Oh, the countless times I’ve come to meals anxious, upset, and overwhelmed. It didn’t have to be a holiday or a special occasion; even the most basic meal used to give me anxiety. I would be completely and totally in my head, attempting to follow all the “food rules” I had established for myself. My mind would say “since I ate a big lunch, I shouldn’t eat a lot for dinner.” My body would counteract and retort, “But I AM hungry and I want to eat!” And thus ensued the battle between my mind and body. Guilt, frustration, and anxiety would overwhelm me. There were so many voices in my head, all shouting at once, that I would eat so fast, in an attempt to escape my thoughts. How would I ever eat slowly? Was it possible to enjoy the food, company, and conversation? I ate so fast, then judged and reprimanded myself. I would then find myself wanting to consume more to cover all of this confusion and mind chatter. Wanting to eat more cookies, cakes, anything to make the judgment and guilt go away. So many times I thought…can I pause and be with all of this? Can I sit back and be with myself, at the table where there are other people? How do I survive each meal, and enjoy my food when there is so much inner turmoil every time I eat? How do I have compassion for myself? Yes, it is possible to begin to relax into the process of eating without the turmoil and angst. Here are three steps to help you:
Tune Into Your Body: Are you feeling stressed, anxious, and uptight? Is the environment you’re in causing you to feel frazzled and tense? Are you even hungry? So many times, we just dive right into our meals, with a frenzy of thoughts ping-ponging through our minds, and we have no idea if we are hungry, if we become full, or if we are eating what our body actually wants and needs. Giving yourself a minute to tune into your body allows you to pause and check in with yourself, to take a moment to discern what your body is actually telling you. When we are so caught up in the thoughts and voices of our minds, all shouting and vying for our attention at once, we eat so fast, using food to try to tune out those voices. We eat to cover up all of the mind confusion and chatter. But, taking a breath to bring yourself out of your mind and see what you are really feeling allows us to actually pay attention to how we are feeling in the moment.
Acknowledge The Situation: Often times, we come to meals with so much baggage. We are stressed out from a long day, excessively planning our to-do list for later or tomorrow. Or we are caught up in our minds, thinking of all of our food rules that we must adhere to. If we acknowledge the situation-just consciously taking a moment to say “Ok, I am feeling really overwhelmed right now with this meal and wanting to eat healthy” then we are better able to sit with that feeling and let it pass before we indulge in the meal. Close your eyes if you have to. Take a deep breath and acknowledge that there may be inner turmoil around mealtime. Just this simple admission to yourself; simply sitting in this honesty gives you space-space in your mind and body to begin to dismantle and disengage the clamor of voices in your head.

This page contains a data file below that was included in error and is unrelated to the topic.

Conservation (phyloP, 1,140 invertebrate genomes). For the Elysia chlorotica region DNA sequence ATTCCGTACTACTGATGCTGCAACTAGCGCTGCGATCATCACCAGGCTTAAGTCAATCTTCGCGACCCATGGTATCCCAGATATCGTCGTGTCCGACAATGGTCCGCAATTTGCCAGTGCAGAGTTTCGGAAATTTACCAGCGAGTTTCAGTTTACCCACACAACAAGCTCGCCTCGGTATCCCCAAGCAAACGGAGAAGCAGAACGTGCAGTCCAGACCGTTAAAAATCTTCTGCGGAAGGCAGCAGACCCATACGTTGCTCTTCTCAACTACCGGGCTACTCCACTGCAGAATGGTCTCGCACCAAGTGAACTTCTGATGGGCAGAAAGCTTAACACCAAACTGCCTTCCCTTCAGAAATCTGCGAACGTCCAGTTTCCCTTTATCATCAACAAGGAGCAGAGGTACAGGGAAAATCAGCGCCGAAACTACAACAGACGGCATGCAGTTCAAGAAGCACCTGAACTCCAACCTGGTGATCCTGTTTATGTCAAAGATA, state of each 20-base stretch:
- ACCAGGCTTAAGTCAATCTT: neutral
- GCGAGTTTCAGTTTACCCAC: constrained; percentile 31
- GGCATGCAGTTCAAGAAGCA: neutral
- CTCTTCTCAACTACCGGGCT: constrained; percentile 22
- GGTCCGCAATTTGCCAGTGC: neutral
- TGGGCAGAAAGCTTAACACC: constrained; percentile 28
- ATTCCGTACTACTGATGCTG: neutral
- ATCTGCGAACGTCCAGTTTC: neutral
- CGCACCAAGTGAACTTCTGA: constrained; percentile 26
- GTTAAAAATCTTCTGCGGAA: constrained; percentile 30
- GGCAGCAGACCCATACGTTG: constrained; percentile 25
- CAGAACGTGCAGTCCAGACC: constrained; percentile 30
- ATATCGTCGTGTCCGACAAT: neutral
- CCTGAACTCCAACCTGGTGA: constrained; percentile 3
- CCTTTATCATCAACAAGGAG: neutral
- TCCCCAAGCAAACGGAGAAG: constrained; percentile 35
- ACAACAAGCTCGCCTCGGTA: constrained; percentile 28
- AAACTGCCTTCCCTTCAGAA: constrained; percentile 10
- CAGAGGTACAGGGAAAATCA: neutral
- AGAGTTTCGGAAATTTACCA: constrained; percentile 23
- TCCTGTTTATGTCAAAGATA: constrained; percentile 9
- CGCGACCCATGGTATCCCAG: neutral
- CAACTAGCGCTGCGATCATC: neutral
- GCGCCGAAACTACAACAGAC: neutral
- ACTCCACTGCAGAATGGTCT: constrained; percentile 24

Eat Mindfully: You may hear this phrase thrown out all over the media. Just “eat mindfully” and you will eat less and be more satisfied. But what does this even mean? It sounds so simple. Often, though, the simplest things are actually the hardest to incorporate into our lives… Eating mindfully means pausing throughout the meal. Taking breaths to check in with your body. Asking your body what it needs to be nourished and satiated. While you eat, every third forkful, take a break. It may feel awkward at first, but have a sip of water or cut up the food into smaller pieces to make it feel more natural. Chew your food more than you normally would. If you tend to scarf down your food so fast you don’t even taste it, gently remind yourself to chew each bit 5-10 times before you swallow. Tune in to how the different foods taste and feel in your body. To practice this, you may want to keep a journal the first few times. Or have a snack and practice with something smaller before you delve into a full meal.
Taking small steps to become more aware of how you are feeling before, during, and after meals will begin to relieve your anxiety and overwhelm around food. This week, I challenge you to incorporate these tools into your snack or meal times. Keep a journal and tell me how it’s going!